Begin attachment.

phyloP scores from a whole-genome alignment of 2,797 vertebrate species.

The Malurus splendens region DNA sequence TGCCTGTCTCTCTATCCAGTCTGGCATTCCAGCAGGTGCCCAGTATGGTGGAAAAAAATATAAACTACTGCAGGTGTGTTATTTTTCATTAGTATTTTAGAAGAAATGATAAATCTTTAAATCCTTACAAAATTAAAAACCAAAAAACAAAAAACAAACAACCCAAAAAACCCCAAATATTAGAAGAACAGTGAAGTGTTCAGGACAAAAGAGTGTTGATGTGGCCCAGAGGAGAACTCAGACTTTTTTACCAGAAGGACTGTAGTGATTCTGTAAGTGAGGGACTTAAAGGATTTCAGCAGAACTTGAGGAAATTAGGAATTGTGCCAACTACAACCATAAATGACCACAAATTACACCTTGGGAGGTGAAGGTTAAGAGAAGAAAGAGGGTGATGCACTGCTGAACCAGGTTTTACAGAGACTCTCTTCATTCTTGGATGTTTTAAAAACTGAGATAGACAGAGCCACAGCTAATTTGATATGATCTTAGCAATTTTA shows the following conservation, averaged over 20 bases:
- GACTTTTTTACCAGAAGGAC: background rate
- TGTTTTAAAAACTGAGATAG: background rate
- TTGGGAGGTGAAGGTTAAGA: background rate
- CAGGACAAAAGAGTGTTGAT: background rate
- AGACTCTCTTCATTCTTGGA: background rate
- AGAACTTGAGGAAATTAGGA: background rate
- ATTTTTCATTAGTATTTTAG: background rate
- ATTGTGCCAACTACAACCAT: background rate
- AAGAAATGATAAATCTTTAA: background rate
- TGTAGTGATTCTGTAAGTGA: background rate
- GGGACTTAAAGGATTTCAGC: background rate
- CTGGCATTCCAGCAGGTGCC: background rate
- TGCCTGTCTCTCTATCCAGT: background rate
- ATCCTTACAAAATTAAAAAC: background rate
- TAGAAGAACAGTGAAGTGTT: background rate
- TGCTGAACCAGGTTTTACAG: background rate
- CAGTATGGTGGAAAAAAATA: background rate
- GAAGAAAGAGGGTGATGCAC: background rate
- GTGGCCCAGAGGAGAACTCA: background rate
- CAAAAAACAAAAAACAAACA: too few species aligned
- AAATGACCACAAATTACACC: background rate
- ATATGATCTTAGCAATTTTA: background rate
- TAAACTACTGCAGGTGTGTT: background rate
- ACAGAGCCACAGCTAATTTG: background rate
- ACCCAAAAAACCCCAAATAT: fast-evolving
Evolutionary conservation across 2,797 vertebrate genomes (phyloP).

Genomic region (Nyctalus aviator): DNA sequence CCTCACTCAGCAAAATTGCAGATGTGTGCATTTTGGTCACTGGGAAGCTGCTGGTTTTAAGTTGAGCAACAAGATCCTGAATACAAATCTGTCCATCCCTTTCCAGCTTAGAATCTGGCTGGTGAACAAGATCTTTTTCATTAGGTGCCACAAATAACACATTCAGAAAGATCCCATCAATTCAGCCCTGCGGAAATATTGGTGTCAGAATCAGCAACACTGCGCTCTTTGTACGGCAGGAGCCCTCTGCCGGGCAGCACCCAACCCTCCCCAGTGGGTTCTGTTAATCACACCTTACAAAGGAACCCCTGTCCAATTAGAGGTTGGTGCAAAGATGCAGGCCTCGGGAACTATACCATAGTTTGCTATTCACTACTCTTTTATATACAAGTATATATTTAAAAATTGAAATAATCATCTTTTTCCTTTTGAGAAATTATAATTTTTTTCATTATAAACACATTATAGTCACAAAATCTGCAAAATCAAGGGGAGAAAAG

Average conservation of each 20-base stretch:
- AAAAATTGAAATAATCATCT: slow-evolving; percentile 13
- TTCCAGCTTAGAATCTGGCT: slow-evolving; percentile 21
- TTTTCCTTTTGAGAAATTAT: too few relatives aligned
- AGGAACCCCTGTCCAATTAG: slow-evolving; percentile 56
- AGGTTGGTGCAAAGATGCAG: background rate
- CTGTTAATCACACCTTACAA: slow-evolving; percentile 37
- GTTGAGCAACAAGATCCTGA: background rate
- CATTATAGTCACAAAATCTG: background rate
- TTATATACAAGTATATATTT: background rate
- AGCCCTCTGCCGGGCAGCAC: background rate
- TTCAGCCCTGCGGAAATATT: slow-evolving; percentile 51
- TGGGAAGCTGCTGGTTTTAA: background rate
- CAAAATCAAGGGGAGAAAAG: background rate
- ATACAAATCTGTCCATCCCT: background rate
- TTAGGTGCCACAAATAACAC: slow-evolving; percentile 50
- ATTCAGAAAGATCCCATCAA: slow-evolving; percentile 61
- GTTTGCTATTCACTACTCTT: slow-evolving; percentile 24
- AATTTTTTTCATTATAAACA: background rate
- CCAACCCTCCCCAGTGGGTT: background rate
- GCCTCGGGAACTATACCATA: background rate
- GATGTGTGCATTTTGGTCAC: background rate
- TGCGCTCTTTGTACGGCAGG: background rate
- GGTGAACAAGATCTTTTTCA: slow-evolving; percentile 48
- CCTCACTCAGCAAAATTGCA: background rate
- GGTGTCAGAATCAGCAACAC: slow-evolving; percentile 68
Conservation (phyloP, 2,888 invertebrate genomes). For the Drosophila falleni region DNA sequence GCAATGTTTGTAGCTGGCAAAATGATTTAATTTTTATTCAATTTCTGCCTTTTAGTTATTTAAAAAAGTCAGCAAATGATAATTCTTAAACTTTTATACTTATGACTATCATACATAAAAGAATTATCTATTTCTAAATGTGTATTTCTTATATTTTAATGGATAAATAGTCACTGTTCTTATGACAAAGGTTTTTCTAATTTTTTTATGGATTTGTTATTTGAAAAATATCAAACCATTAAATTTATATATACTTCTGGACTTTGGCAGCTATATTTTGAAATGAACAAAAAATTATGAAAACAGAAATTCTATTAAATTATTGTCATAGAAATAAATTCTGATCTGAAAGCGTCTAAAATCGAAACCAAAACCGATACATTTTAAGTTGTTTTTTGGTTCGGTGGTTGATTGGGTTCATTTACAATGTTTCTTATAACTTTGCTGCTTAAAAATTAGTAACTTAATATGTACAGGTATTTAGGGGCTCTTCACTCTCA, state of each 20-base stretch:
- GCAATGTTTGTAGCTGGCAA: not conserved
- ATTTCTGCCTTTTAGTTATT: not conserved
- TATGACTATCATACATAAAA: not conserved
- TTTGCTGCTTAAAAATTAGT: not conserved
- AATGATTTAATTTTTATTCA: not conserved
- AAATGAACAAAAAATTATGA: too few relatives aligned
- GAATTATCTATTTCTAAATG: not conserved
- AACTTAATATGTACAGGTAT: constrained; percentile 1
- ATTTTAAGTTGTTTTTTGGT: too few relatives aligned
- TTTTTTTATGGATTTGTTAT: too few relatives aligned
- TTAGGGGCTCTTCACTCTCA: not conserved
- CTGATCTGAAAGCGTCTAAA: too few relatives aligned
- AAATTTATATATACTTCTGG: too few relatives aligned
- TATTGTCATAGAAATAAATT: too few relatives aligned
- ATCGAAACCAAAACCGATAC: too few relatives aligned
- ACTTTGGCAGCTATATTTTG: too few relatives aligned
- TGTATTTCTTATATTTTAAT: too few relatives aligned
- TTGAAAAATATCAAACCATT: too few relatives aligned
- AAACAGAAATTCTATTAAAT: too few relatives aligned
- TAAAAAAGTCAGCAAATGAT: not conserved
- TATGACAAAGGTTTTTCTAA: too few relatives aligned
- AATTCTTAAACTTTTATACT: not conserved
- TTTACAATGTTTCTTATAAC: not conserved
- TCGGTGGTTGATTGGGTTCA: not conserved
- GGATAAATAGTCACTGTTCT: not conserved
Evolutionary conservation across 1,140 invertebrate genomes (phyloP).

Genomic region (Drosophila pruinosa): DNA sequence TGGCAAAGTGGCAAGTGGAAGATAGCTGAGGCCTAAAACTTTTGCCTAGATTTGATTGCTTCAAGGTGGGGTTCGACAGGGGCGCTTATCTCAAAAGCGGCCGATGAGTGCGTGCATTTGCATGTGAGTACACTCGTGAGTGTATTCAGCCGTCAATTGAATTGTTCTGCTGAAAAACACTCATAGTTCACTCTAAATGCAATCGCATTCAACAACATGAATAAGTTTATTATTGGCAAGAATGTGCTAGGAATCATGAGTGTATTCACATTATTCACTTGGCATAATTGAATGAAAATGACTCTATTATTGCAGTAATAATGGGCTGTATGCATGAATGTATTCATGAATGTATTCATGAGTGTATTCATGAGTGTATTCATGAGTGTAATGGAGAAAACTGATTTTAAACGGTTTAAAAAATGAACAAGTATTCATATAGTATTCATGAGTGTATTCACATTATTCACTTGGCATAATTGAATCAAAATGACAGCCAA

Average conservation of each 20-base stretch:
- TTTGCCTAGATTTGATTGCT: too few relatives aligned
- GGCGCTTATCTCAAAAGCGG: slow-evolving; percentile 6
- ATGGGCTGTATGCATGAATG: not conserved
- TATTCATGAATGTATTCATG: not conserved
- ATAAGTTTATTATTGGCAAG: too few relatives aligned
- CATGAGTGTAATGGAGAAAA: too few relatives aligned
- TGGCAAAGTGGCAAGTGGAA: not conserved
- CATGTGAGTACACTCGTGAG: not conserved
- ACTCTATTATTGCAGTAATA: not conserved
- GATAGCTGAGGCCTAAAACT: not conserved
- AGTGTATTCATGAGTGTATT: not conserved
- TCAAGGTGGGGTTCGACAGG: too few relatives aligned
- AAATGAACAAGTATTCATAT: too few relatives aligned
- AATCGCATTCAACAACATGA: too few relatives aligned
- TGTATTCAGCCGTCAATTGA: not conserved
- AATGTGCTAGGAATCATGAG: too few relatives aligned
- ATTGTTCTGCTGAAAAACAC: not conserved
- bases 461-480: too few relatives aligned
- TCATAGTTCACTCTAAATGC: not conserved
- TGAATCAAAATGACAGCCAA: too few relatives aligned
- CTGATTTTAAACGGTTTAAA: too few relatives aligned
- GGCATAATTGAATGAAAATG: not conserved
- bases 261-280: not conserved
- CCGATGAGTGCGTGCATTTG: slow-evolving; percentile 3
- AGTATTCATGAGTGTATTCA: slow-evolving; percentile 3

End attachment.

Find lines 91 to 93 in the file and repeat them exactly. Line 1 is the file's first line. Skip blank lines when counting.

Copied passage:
- TGGCAAAGTGGCAAGTGGAA: not conserved
- CATGTGAGTACACTCGTGAG: not conserved
- ACTCTATTATTGCAGTAATA: not conserved